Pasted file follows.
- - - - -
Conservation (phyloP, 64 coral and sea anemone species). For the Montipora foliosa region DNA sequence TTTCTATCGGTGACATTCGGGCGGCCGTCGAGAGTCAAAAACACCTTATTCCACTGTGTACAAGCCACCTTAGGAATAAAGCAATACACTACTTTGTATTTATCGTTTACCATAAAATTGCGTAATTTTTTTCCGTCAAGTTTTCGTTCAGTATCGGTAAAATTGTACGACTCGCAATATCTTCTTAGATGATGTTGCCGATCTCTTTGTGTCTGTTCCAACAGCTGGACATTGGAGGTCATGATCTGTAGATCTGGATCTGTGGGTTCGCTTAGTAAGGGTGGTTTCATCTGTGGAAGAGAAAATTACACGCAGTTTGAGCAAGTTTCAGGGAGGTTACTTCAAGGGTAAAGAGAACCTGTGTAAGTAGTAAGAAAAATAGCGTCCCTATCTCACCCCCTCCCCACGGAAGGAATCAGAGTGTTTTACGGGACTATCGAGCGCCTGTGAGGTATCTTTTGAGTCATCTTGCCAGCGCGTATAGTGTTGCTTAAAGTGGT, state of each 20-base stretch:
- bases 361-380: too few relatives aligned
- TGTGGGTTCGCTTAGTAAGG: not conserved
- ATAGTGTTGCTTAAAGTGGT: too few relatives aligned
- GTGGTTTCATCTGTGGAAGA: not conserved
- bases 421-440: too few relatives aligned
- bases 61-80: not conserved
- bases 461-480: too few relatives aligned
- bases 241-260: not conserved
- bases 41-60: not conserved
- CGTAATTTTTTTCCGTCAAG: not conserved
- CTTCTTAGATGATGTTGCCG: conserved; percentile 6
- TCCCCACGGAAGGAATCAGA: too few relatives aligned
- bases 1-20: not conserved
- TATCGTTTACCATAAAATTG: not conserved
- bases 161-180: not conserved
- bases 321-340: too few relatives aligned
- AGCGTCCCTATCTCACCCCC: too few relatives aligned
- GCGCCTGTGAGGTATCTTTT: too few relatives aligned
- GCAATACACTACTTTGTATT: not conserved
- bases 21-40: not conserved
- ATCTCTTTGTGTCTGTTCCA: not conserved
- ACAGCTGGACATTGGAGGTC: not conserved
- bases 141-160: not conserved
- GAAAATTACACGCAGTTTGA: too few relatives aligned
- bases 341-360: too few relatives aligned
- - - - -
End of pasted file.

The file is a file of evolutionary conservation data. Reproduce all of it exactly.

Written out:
Conservation (phyloP, 64 coral and sea anemone species). For the Montipora foliosa region DNA sequence TTTCTATCGGTGACATTCGGGCGGCCGTCGAGAGTCAAAAACACCTTATTCCACTGTGTACAAGCCACCTTAGGAATAAAGCAATACACTACTTTGTATTTATCGTTTACCATAAAATTGCGTAATTTTTTTCCGTCAAGTTTTCGTTCAGTATCGGTAAAATTGTACGACTCGCAATATCTTCTTAGATGATGTTGCCGATCTCTTTGTGTCTGTTCCAACAGCTGGACATTGGAGGTCATGATCTGTAGATCTGGATCTGTGGGTTCGCTTAGTAAGGGTGGTTTCATCTGTGGAAGAGAAAATTACACGCAGTTTGAGCAAGTTTCAGGGAGGTTACTTCAAGGGTAAAGAGAACCTGTGTAAGTAGTAAGAAAAATAGCGTCCCTATCTCACCCCCTCCCCACGGAAGGAATCAGAGTGTTTTACGGGACTATCGAGCGCCTGTGAGGTATCTTTTGAGTCATCTTGCCAGCGCGTATAGTGTTGCTTAAAGTGGT, state of each 20-base stretch:
- bases 361-380: too few relatives aligned
- TGTGGGTTCGCTTAGTAAGG: not conserved
- ATAGTGTTGCTTAAAGTGGT: too few relatives aligned
- GTGGTTTCATCTGTGGAAGA: not conserved
- bases 421-440: too few relatives aligned
- bases 61-80: not conserved
- bases 461-480: too few relatives aligned
- bases 241-260: not conserved
- bases 41-60: not conserved
- CGTAATTTTTTTCCGTCAAG: not conserved
- CTTCTTAGATGATGTTGCCG: conserved; percentile 6
- TCCCCACGGAAGGAATCAGA: too few relatives aligned
- bases 1-20: not conserved
- TATCGTTTACCATAAAATTG: not conserved
- bases 161-180: not conserved
- bases 321-340: too few relatives aligned
- AGCGTCCCTATCTCACCCCC: too few relatives aligned
- GCGCCTGTGAGGTATCTTTT: too few relatives aligned
- GCAATACACTACTTTGTATT: not conserved
- bases 21-40: not conserved
- ATCTCTTTGTGTCTGTTCCA: not conserved
- ACAGCTGGACATTGGAGGTC: not conserved
- bases 141-160: not conserved
- GAAAATTACACGCAGTTTGA: too few relatives aligned
- bases 341-360: too few relatives aligned